Lumentum, NeoPhotonics: Nothing to see here on ZTE

Optical component and subsystems vendors continued to react to the news that the U.S. Department of Commerce has slapped export restrictions on Chinese communications systems vendor ZTE (see "ZTE faces export sanctions from US Department of Commerce"). In the wake of a significant downturn across the board in the stock prices of publicly traded optical technology suppliers, particularly after Oclaro revealed that ZTE will represent more than 10% of revenues in Oclaro's third fiscal quarter (see "Optical component suppliers brace for ZTE export ban effects"), Lumentum (NASDAQ:LITE) and NeoPhotonics attempted to distance themselves from the conflagration by announcing that they aren't in the same boat as Oclaro.

Optical component and subsystems vendors continued to react to the news that the U.S. Department of Commerce has slapped export restrictions on Chinese communications systems vendor ZTE (see "ZTE faces export sanctions from US Department of Commerce"). In the wake of a significant downturn across the board in the stock prices of publicly traded optical technology suppliers, particularly after Oclaro revealed that ZTE will represent more than 10% of revenues in Oclaro's third fiscal quarter (see "Optical component suppliers brace for ZTE export ban effects"), Lumentum (NASDAQ:LITE) and NeoPhotonics attempted to distance themselves from the conflagration by announcing that they aren't in the same boat as Oclaro.

Lumentum was the first to act, releasing a statement March 8 (in which they referred to themselves in the third person). "Lumentum noted that the Company's sales to ZTE were less than one percent of the Company's total sales during the first half of fiscal 2016 and recent business levels have not been material," the statement read.

NeoPhotonics followed with a statement of their own the next day. "NeoPhotonics revenue to ZTE during fiscal year 2015 were [sic] approximately one percent of total revenue, and the company does not anticipate materially different revenue from ZTE in the first quarter of 2016 or in the 2016 fiscal year," said the company. "This event has caused no change to the outlook for the quarter ending March 31, 2016 provided in the company's quarterly financial results press release of March 1, 2016."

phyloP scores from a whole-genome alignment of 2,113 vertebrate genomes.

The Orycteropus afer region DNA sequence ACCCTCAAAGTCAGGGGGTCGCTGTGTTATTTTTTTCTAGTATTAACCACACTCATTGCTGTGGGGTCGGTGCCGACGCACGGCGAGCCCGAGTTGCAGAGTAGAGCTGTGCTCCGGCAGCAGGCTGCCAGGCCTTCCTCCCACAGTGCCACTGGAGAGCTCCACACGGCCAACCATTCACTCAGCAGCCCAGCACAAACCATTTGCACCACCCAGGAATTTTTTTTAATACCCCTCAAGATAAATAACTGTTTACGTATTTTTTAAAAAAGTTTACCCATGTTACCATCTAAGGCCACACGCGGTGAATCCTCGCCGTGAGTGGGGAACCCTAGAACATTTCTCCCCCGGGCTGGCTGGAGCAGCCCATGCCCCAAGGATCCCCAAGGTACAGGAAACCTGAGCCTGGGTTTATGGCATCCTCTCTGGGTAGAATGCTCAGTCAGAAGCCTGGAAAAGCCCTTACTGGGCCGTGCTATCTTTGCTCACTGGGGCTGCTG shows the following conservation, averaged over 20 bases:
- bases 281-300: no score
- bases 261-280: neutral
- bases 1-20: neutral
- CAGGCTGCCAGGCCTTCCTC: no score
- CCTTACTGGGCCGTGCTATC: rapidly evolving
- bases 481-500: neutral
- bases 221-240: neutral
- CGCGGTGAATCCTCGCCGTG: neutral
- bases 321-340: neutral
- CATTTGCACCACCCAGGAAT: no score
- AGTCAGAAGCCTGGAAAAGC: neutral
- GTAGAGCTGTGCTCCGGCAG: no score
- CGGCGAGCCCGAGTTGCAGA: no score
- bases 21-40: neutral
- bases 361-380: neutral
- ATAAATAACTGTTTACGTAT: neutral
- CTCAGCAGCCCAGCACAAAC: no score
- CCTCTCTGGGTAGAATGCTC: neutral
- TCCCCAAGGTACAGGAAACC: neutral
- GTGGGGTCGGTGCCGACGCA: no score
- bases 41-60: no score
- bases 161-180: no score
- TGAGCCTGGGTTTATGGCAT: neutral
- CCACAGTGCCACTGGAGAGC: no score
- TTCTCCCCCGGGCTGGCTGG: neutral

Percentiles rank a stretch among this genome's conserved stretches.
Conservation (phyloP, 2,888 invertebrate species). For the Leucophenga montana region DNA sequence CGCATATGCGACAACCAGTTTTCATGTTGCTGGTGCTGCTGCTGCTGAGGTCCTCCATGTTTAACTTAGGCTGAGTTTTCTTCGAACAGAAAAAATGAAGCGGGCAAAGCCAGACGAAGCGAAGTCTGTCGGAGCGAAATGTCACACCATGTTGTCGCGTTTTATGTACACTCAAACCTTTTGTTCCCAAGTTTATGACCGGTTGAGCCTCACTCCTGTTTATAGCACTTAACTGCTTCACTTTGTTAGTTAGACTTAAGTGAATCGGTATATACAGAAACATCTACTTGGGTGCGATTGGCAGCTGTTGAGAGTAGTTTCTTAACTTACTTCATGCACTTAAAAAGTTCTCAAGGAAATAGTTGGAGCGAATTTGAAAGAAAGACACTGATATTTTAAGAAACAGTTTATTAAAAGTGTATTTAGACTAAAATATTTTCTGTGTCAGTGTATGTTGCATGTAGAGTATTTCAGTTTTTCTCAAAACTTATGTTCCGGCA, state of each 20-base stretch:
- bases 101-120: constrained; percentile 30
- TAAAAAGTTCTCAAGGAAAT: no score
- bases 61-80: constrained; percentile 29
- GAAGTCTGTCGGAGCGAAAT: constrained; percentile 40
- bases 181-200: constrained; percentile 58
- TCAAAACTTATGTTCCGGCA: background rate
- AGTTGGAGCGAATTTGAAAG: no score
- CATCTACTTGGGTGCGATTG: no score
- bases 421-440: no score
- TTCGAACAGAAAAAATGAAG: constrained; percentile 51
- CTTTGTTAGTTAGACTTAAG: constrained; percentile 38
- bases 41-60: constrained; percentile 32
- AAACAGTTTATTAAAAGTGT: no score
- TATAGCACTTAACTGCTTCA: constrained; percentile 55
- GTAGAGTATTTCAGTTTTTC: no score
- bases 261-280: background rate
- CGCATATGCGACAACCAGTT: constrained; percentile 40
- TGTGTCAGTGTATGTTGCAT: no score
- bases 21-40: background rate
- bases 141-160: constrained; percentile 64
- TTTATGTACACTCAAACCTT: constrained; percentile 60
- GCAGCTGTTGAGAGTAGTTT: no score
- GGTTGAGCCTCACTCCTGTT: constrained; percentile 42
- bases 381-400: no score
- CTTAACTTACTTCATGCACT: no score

Stocks in the sector rebounded somewhat on Wednesday after traders' initial negative reaction on Tuesday – except for Oclaro's which saw an additional loss of 1%, according to Seeking Alpha.

Other optical component and subsystem companies have not publicized statements on their involvement with ZTE. Simon Leopold, communications equipment analyst and managing director at Raymond James, expressed his belief in a note issued March 8 that companies such as Finisar likely has limited exposure to ZTE, while Applied Optoelectronics does not sell to ZTE at all.

One company to watch in this context is CoAdna. The developer of wavelength-selective switch (WSS) technology has its corporate headquarters in California, but strong ties to Taiwan that include an office under the name CoAdna Holdings Inc. The company does supply WSS technology to ZTE, says a source familiar with its operations.

For more information on optical subsystems and suppliers, visit the Lightwave Buyer's Guide.

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